Plea for 'compulsory pilots'
THE oil spill from a ship which ran aground at Douglas Shoal, 70km east of Great Keppel Island, yesterday sparked environmental concerns in the area.
Modelling yesterday afternoon showed oil spilled from the Shen Neng 1 could wash ashore at the Shoalwater Bay Military Training Area within the next two days.
Ian Herbert, spokesman for the Capricorn Conservation Council (CCC), said there was concern not only about the effects of the spill on the mainland, but also the island and marine environments.
“There are the fringing reefs on the islands and in Keppel Bay,” he said.
“Many of these islands have coral reefs fringing them which have a surprisingly wide diversity of corals that don’t occur in other places.”
Mr Herbert said the spill was a timely warning on the need for pilots on ships travelling up the Queensland coast.
“We want to see compulsory pilots. Australian pilots aboard all these ships anytime they’re within Australian waters.”
“A year ago - Moreton Island, yesterday - Great Keppel Island, next year - who knows where? Who knows what damage will be done to our local coral reefs and marine animals from the oil spill from the ship? We are outraged no marine pilot is required on ships between Gladstone and Cairns.”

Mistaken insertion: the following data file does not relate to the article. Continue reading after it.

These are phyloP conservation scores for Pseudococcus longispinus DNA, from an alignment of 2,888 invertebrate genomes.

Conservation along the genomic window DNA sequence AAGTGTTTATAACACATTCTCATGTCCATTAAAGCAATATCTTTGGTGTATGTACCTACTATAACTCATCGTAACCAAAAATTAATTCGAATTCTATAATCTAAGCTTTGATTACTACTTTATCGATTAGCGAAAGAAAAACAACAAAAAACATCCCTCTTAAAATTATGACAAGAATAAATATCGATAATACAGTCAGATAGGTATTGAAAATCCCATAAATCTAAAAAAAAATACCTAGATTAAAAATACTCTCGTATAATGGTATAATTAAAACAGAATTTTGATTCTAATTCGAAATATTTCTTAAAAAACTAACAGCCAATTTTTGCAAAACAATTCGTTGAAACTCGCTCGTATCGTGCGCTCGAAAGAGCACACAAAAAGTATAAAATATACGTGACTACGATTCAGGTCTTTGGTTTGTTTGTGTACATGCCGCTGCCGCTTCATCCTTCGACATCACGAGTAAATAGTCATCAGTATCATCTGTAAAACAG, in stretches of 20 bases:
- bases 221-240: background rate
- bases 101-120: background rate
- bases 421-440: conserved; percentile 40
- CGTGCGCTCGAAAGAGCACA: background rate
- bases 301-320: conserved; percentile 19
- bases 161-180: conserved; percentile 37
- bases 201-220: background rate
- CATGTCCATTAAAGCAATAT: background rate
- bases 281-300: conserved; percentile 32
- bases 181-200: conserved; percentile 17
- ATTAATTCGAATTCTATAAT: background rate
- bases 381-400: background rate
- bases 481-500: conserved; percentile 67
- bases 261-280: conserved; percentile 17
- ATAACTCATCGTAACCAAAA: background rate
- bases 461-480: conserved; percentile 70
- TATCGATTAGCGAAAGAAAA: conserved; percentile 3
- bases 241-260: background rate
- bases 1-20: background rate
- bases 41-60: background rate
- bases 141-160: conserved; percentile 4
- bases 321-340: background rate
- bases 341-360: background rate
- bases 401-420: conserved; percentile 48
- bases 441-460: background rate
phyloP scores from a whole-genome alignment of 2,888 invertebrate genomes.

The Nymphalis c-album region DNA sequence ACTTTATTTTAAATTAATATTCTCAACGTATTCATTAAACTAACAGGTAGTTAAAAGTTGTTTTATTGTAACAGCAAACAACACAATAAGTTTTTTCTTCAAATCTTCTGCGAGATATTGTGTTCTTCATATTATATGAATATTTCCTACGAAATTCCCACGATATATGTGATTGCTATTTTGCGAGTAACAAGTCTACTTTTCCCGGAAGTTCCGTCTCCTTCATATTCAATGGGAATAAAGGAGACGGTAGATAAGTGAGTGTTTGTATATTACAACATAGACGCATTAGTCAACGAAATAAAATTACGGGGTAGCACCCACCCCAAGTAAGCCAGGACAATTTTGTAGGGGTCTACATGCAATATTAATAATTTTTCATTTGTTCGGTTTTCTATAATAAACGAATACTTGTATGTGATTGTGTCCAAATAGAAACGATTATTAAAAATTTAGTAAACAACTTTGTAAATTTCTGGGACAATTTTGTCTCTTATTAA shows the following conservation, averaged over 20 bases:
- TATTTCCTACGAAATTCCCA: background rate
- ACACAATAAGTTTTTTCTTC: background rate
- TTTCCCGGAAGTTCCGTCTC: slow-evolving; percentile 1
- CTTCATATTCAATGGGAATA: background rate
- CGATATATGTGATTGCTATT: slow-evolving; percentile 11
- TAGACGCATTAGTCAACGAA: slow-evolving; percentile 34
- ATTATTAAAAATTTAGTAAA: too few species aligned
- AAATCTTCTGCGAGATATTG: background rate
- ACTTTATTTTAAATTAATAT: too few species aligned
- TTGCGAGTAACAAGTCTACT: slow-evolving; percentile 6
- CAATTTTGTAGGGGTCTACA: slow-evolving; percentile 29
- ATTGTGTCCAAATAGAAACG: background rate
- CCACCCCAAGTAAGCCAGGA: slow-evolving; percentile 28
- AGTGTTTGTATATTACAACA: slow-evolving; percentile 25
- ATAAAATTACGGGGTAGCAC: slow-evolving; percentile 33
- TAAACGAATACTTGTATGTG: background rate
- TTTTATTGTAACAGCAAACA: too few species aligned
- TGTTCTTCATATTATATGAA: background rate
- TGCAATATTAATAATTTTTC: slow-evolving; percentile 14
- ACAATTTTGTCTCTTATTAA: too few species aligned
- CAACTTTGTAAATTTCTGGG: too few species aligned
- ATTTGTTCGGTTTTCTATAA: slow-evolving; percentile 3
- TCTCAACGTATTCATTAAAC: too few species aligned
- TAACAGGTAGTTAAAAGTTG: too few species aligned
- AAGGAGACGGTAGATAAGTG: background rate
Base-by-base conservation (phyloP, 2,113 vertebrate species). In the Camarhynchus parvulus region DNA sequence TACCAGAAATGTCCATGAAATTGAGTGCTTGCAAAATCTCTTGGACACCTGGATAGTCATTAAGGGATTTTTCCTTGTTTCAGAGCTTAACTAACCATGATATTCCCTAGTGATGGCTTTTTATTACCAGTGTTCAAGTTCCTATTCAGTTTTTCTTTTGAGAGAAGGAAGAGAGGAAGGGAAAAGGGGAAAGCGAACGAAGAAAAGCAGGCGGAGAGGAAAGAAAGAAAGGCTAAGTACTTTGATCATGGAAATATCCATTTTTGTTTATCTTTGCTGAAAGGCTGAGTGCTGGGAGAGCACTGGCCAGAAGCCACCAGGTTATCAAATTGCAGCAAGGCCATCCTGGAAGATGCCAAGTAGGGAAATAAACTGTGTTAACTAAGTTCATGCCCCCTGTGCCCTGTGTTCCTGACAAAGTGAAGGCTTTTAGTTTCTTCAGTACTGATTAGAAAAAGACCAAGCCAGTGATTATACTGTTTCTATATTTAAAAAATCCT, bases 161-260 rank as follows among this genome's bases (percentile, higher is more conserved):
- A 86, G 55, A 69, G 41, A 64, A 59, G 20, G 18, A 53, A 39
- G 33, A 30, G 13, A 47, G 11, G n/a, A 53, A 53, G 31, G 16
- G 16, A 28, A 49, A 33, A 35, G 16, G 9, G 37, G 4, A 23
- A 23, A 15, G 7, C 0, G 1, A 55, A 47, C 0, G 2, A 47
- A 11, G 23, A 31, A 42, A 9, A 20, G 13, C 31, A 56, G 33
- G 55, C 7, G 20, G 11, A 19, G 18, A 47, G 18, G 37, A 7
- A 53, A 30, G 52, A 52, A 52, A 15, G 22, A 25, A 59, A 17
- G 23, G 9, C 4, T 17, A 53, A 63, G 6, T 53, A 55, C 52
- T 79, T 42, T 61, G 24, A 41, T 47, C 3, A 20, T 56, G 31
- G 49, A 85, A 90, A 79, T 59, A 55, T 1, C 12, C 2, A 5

“Our main plea, is this is a warning call for what we can expect a lot more of if the government keeps hell-bent on this direction of huge increases in our export of coal and the yet to come development of a LNG industry, which will be exporting many more times the number of shipping we’ve got now, will be exported out of Gladstone.”
The call for compulsory pilots on ships along the Queensland coast has been echoed by Greens senate candidate and environmental lawyer, Larissa Waters.
“Marine pilots should be compulsory on all carriers travelling through the inner passage of the reef. It is unacceptable that these experienced navigators are only required in a handful of areas (north of Cairns, and two areas south of Cairns).”
A spokeswoman for Queensland Premier Anna Bligh said the use of pilots was one measure Maritime Safety Queensland was already considering.
“Maritime Safety Queensland is looking at additional measures which may be required given the anticipated increase in activity,” she said. “Maritime Safety Queensland has indicated that extending the use of pilots for vessels coming in and out of the port is already one of the measures being considered.”
Mr Herbert said incidents like these showed why the CCC held concerns against more developments, especially the mooted Balaclava Island Coal Export Terminal in the mouth of the Fitzroy River.